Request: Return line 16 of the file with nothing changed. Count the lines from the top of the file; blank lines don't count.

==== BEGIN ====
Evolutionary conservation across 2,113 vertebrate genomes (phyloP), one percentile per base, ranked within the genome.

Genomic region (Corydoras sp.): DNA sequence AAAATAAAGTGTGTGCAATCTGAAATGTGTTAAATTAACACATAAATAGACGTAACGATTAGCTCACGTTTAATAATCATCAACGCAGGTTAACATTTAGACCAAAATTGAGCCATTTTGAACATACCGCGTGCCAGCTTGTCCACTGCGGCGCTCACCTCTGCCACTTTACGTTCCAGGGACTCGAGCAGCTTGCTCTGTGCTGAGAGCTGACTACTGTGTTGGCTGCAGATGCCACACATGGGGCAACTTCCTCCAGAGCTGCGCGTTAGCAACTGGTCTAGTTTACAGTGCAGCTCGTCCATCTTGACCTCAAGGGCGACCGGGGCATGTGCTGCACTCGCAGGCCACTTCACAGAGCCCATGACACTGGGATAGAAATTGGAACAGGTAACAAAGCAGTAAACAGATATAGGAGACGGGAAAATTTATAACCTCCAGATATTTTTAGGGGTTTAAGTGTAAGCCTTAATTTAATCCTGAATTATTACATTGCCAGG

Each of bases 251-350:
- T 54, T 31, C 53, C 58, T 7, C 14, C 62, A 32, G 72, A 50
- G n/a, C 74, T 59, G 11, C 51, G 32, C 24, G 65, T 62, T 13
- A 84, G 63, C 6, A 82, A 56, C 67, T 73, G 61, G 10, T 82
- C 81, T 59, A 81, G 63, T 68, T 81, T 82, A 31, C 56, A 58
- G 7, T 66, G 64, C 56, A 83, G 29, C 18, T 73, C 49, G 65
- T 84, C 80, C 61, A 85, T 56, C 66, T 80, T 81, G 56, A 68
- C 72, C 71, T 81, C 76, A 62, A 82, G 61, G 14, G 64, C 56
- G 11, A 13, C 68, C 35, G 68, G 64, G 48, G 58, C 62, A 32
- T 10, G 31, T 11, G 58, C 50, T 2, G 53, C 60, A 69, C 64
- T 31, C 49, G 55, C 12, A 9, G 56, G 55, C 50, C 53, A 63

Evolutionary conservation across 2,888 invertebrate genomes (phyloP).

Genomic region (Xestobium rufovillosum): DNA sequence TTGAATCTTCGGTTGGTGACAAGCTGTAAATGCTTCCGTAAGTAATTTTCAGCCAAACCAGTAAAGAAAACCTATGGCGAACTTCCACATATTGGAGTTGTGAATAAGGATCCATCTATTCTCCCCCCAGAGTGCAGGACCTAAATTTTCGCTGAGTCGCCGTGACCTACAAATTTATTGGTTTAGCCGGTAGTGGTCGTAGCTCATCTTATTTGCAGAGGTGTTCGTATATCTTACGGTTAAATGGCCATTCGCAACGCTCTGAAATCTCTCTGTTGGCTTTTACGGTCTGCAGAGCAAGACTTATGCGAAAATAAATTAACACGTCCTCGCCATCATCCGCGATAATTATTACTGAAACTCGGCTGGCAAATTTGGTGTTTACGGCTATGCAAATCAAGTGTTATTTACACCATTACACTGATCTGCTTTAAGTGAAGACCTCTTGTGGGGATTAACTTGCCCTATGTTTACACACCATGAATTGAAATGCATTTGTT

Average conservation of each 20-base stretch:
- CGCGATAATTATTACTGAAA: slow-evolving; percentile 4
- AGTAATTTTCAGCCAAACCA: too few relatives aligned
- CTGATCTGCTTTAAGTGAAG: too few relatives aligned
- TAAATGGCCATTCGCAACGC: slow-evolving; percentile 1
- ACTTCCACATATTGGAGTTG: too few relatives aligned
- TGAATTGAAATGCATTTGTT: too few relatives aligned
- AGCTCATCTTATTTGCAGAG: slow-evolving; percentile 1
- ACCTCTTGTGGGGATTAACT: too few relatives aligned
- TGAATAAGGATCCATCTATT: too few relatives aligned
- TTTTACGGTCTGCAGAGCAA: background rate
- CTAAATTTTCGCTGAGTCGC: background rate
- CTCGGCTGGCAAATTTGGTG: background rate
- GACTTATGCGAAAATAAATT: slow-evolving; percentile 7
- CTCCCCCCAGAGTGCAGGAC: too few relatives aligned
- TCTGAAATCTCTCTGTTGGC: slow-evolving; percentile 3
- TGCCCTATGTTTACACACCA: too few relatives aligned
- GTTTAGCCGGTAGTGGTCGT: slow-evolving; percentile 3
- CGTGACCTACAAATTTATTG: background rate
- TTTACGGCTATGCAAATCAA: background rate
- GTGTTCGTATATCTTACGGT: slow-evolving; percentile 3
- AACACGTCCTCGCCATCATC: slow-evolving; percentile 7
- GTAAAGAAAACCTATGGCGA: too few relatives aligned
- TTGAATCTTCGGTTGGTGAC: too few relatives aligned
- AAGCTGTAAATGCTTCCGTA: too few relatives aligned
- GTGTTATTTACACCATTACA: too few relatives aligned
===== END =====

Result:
Average conservation of each 20-base stretch: